This Spring 2018 term course is a cross-disciplinary investigation of the implications of emerging technologies, with an emphasis on the development and deployment of Artificial Intelligence. The course covers a variety of issues, including the complex interaction between governance organizations and sovereign states, the proliferation of algorithmic decision making, autonomous systems, machine learning and explanation, the search for balance between regulation and innovation, and the effects of AI on the dissemination of information, along with questions related to individual rights, discrimination, and architectures of control.
[ MIT Media Lab ]
Robot Start has a review of Big Clapper. TLDR: You need this, and so does everyone else.
This video focuses on David Hall’s invention of 3D LiDAR as the foundational technology of autonomous vehicles. It shows Velodyne LiDAR’s origins as a result of the DARPA Grand Challenge. This is also a great abbreviated overview of the Challenge, and the beginning of the autonomous revolution, with Velodyne LiDAR as the catalyst.
[ Velodyne ]
As a partner robot, it never leaves the side of its master. It transforms into a vehicle that augments its master’s physical functions—motional and sensory—and travels with the master as one. It is a machine lifeform produced from the latest robotics and AI technologies fused by product design. Its name is CanguRo.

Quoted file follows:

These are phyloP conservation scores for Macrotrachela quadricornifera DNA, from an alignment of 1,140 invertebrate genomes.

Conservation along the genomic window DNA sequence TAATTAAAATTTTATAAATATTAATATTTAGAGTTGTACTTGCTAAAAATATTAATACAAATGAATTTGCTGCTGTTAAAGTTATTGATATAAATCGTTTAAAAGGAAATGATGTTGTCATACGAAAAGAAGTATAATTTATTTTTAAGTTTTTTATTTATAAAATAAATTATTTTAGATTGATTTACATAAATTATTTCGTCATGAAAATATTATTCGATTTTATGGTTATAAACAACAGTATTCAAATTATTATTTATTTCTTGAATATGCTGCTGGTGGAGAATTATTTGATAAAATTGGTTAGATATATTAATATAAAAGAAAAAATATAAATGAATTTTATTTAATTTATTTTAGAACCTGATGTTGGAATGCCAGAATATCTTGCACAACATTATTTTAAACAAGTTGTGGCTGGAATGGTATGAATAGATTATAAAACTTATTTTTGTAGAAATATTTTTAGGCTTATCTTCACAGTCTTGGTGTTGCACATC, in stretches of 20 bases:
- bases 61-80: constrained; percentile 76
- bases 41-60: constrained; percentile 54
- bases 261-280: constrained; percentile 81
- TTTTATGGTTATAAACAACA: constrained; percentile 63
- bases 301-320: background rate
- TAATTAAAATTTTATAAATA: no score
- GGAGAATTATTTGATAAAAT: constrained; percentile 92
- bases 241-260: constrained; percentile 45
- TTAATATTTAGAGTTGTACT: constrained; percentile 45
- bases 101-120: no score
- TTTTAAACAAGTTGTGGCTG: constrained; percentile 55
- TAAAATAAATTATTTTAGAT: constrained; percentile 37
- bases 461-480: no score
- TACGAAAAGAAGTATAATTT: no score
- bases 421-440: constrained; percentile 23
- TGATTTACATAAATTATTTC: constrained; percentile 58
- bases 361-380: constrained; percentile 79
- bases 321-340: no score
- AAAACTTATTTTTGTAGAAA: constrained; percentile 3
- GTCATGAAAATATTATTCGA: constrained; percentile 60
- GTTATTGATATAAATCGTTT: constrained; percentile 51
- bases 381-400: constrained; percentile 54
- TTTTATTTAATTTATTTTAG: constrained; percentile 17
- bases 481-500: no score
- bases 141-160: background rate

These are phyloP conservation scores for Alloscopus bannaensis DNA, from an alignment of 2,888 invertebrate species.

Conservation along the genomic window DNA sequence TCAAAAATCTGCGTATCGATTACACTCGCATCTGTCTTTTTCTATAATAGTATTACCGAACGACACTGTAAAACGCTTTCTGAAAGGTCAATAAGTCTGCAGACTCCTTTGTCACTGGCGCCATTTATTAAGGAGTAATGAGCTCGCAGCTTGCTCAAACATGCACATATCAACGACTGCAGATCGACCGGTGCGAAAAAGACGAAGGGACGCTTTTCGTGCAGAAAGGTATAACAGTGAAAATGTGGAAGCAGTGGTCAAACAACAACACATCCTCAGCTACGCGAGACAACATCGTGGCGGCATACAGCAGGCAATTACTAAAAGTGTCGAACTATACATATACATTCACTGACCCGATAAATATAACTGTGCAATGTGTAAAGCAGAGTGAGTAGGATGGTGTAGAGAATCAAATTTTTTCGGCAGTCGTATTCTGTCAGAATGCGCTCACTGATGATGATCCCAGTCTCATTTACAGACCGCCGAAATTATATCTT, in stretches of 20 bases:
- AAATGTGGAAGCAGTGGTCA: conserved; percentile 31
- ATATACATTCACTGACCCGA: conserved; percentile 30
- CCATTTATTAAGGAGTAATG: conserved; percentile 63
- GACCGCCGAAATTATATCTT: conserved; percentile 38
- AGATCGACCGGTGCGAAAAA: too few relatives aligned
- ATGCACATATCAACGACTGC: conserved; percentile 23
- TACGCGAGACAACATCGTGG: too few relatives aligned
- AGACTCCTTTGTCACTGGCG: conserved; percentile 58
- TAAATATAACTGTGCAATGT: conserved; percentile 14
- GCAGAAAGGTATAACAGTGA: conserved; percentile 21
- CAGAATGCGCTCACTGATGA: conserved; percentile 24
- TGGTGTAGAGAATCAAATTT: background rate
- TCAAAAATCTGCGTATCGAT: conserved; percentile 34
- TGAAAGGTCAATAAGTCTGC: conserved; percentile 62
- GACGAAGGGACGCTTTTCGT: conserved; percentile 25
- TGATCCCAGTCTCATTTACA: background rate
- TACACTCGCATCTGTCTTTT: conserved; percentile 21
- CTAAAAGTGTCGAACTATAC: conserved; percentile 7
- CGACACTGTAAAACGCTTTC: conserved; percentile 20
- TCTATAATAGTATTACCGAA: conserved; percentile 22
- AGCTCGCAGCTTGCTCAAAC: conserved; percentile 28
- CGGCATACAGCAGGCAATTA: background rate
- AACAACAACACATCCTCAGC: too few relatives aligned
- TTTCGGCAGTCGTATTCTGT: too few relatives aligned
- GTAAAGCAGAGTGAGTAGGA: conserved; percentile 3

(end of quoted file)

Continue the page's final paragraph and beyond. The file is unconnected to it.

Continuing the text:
[ furo ]
Skip to the second half of this video from ICRA to see some new footage of Honda’s E2-DR disaster robot, including some (now obligatory) shots of someone shoving it.
ROBOTIS has produced a series of 13 videos designed to help you learn ROS from scratch. It’s an entire curriculum, really, complete with a 500-page book and a bunch of resources on GitHub, all open source.
What you will learn from this course:
- From the basic concept to practical robot application programming!
- ROS Basic concept, instructions and tools
- How to use sensor and actuator packages on ROS